This is the same Duncan who insulted “White suburban mothers” and blamed them for CCSS resistance in November 2013, then offered no apology.

Now, on April 8, 2014, Duncan has told the House Appropriations Subcommittee that he “just likes high standards”:

“I’m just a big proponent of high standards. Whether they’re common or not is secondary,” he told members of the House appropriations subcommittee that works on health, education, and other related issues. [Emphasis added.]

And at this point, Duncan falls back on the “or other common standards” clause included in the Race to the Top (RTTT) application. You see, the House Appropriations Committee questioned Duncan on the apparent requirement that states agree to CCSS in order to compete for RTTT money.

Duncan states that “zero” federal grant money is contingent upon CCSS since states could have chosen to form their own “common standards.”

Duncan is drawing on a clause in the 2010 Blueprint for Elementary and Secondary Education Act (ESEA) reauthorization:

States may either choose to upgrade their existing standards, working with their 4-year public university system to certify that mastery of the standards ensures that a student will not need to take remedial coursework upon admission to a postsecondary institution in the system, or work with other states to create state-developed common standards that build toward college- and career-readiness. 

Never mind that the federal government would still be controlling state standards by ultimately deciding if the evidence offered is “good enough” for state receipt of federal money.

The author of the April 8, 2014, EdWeek article, Michele McNeil, isn’t convinced of Duncan’s “zero” response:

But when it comes to competitive grants, the answer is more complicated than “zero.” The administration’s original $4 billion Race to the Top program awarded 40 points to states for developing and adopting common standards. All 12 of those winners have adopted the standards, and have not backed off. What’s more, a separate, $360 million Race to the Top contest to fund common tests was based on the premise that states needed help developing such assessments based on the common standards. But technically, aligning to the common core wasn’t required (you just probably weren’t going to win without it).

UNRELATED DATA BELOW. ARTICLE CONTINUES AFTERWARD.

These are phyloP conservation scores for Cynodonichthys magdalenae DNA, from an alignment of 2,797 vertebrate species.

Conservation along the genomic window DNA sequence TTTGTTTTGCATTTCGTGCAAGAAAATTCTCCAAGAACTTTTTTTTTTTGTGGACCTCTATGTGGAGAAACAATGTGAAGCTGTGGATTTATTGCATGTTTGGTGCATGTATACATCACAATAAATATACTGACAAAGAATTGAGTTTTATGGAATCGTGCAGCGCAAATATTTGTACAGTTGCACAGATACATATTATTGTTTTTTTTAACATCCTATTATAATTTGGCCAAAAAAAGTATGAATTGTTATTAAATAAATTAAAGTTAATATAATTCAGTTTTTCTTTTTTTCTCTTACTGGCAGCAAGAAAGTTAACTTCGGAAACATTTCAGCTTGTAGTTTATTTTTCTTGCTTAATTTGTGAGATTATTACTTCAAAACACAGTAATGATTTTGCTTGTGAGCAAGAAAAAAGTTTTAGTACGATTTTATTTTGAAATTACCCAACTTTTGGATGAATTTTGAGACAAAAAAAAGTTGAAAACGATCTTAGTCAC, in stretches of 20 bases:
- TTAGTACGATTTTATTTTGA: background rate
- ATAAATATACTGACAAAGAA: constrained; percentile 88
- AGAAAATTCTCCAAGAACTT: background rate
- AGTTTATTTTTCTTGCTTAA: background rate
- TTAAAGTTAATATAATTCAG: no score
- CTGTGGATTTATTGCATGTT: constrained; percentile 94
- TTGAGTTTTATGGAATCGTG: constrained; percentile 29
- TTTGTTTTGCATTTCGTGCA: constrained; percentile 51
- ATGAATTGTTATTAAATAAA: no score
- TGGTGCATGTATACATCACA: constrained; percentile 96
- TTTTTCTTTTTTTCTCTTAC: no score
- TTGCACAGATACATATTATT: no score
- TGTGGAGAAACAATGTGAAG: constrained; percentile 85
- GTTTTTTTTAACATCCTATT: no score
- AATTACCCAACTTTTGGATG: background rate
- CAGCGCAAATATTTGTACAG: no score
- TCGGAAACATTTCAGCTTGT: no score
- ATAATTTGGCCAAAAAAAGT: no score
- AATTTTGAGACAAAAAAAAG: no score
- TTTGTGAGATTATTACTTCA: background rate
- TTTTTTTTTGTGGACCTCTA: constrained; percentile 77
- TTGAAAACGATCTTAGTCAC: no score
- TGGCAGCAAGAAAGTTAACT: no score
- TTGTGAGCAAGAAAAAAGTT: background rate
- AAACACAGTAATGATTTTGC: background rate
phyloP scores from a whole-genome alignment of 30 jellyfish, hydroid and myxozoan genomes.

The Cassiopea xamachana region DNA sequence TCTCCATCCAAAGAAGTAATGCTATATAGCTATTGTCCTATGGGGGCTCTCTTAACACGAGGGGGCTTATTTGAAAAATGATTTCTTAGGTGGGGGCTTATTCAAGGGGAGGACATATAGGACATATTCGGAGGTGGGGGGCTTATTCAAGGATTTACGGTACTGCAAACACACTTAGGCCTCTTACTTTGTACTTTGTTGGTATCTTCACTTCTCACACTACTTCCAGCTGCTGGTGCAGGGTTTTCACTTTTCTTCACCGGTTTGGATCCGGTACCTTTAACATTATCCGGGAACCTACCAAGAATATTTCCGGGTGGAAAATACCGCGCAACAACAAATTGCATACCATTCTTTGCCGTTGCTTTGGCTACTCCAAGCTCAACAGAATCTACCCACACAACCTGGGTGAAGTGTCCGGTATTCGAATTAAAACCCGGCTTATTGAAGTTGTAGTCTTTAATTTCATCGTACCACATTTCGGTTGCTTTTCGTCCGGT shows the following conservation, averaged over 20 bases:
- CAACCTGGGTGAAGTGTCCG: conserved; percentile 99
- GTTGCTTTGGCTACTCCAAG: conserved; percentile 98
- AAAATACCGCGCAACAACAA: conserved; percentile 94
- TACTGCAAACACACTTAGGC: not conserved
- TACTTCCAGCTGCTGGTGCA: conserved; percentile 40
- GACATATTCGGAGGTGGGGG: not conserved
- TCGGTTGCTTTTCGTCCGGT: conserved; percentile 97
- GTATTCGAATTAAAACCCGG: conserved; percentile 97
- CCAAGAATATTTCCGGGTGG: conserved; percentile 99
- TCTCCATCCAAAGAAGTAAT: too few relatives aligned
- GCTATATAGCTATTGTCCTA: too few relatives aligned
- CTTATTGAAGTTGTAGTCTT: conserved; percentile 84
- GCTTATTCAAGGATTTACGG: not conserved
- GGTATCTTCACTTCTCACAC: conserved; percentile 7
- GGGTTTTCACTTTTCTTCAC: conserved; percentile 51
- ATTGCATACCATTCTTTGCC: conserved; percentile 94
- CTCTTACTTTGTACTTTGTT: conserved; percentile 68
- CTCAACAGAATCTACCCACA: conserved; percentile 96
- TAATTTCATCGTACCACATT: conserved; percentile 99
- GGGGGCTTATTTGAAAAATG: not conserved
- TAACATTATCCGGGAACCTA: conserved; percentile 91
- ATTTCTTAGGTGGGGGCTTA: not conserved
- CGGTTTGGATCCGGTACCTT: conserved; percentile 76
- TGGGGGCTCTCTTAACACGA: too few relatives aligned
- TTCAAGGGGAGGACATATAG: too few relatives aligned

Duncan’s testimony, which didn’t contain such nuances, illustrates the fine line the department continues to walk between supporting states as they implement the common core, and not giving critics ammunition to cry “federal overreach.” [Emphasis added.]

Duncan (and Obama) will be crossing that “fine line” should they make CCSS a definitive component of the FY2015 ESEA reauthorization blueprint, a direction that the Cato Institute believes the Obama administration plans to follow.

Proponents of CCSS are fond of saying that “federal overreach” is an unsubstantiated complaint.

Not so, according to ESEA Subpart Two,Section 9527(c)(1):

(c) PROHIBITION ON REQUIRING FEDERAL APPROVAL OR CERTIFICATION OF STANDARDS-

(1) IN GENERAL- Notwithstanding any other provision of Federal law, no State shall be required to have academic content or student academic achievement standards approved or certified by the Federal Government, in order to receive assistance under this Act. [Emphasis added.]

However, given the Obama/Duncan love of education privatization, I don’t think the ultimate goal is federal control of American “common,” public education.

I think the ultimate Obama/Duncan goal is for-profit education company control of American education– but no longer public.

For-profit control of American education can only lead to the end game of not educating all American children– just the “common” ones who might be exploited for profit.

The children of privilege– Obama’s children and Duncan’s children– will be exempt from “common” privatization betrayal.

 

Video: Which Louisiana Teachers Wrote Common Core?

When I debated Stephanie Deselle of the Council for a Better Louisiana (CABL) in November 2013, she mentioned “three Louisiana teachers” who were involved in writing the Common Core State Standards (CCSS).

Never mind that “three” is an embarrassingly low number.

Deselle provided no names.

During April 2014 testimony on the writing of CCSS and its test, the Partnership for Assessment of College and Career Readiness (PARCC) test, Louisiana Board of Elementary and Secondary Education (BESE) member Holly Boffy is unable to readily provide the names of Louisiana teachers who participated in writing CCSS to Louisiana State Representative Jerome “Dee” Richard.

Here is a powerful one-minute video on Boffy’s failure to answer:

 

Note that Boffy has a clear conflict of interest from her financial connection to the Council of Chief State School Officers (CCSSO), one of the CCSS license owners.

If it is only three teachers, as Deselle stated in November 2013, why is it so difficult for Boffy to offer specific names??